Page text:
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Determining leather shrinkage temperature

The use of SATRA’s STD 114 test device.

by Peter Allen

The process of tanning a hide or skin confers a number of important properties on the leather produced – the primary one being the resistance to decay. Another property is that the leather can be much more resistant to shrinkage when subjected to moist heat, compared to raw or untanned hide or skin. There are a variety of different processes which can be used to tan leather such as chrome tanning, vegetable tanning and aldehyde tanning. Different types of tanning (both primary tanning and re-tanning) produce different physical properties, including levels of resistance to moist heat in the resulting leather.

The way to determine that the tanning process has been carried correctly is to measure the ‘hydrothermal stability’ – its resistance to wet heat – more commonly referred to as the ‘shrinkage temperature’. A characteristic of hides, skins and leathers is that if they are gradually heated in water, they reach a temperature at which they are subject to sudden, irreversible shrinkage. Raw hides or skins shrink very easily at temperatures of about 65ºC, whereas chrome tanning, for example, increases the point at which shrinkage occurs to temperatures up to a maximum of around 120ºC. This increased resistance to wet heat is an important requirement for leather when making a wide range of types of footwear in which the leather is subjected to moisture and high temperatures as part of the manufacturing process.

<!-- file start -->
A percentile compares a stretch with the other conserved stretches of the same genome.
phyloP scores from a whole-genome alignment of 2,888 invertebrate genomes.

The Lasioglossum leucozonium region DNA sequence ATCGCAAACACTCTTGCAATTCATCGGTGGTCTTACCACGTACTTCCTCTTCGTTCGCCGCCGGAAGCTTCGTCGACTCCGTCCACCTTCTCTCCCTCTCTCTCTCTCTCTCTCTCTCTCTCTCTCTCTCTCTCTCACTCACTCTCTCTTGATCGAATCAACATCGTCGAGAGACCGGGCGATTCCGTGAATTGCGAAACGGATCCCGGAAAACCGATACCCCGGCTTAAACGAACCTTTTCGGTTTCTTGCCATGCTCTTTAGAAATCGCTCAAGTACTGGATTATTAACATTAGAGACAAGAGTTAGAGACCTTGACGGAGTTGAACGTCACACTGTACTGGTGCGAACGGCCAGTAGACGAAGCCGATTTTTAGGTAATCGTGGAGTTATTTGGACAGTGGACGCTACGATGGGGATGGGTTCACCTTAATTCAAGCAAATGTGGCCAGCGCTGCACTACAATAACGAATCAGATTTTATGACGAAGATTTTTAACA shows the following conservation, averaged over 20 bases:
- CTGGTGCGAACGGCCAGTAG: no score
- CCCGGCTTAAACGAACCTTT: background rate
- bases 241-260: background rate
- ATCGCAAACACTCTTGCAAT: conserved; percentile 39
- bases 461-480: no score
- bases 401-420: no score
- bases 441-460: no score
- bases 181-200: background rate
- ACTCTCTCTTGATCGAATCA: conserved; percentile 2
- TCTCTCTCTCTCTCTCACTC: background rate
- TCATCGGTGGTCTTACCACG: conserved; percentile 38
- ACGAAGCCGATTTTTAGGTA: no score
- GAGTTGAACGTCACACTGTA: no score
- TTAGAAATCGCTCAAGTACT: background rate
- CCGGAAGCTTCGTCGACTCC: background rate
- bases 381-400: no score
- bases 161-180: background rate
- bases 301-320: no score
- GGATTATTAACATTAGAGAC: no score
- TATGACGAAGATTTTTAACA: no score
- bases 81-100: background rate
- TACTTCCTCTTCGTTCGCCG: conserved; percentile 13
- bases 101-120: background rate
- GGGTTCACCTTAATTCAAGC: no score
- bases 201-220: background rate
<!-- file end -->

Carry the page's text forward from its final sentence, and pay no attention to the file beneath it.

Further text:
In order to determine the shrinkage temperature for a leather – that is, the temperature when the shrinkage transition occurs – the SATRA TM17:1997 – ‘Shrinkage temperature of leather’ test method can be conducted using SATRA’s STD 114 test apparatus. This will help to determine the suitability of the leather for shoe manufacture with respect to hydrothermal stability.


SATRA STD 114 test apparatus

The principle of SATRA TM17 is that a strip of leather is immersed in water and slowly heated, until a sudden shrinkage occurs. The temperature at which this shrinkage occurs is characteristic of the tannage of the leather. The higher the shrinkage temperature, the better the moist heat resistance of the leather. Therefore, measurement is valuable for judging the suitability of the leather for different footwear manufacturing processes in which moist heat may be applied to the leather.

As the shrinkage temperature of tanned leathers (for instance, chrome-tanned leathers) will often be above 100ºC, it is necessary to conduct the test under pressure. This raises the temperature at which the water will boil, hence allowing tests to be conducted above 100ºC. SATRA STD 114 allows tests to be conducted up to 115ºC by incorporating a test chamber and connecting pipework, and a water reservoir which can be pressurised.

The test apparatus consists of a closed convection circuit comprising the transparent sample chamber (sight glass) connected by pipes to a small water reservoir which can be heated with a Bunsen burner or a similar heat source such as a propane burner. Prior to the test, the sight glass, reservoir and connecting tubes are filled with water. A safety valve is fitted to the apparatus which limits the pressure to that corresponding to a temperature of 120ºC. A transparent plastic guard is fitted around the sight glass as a safety precaution.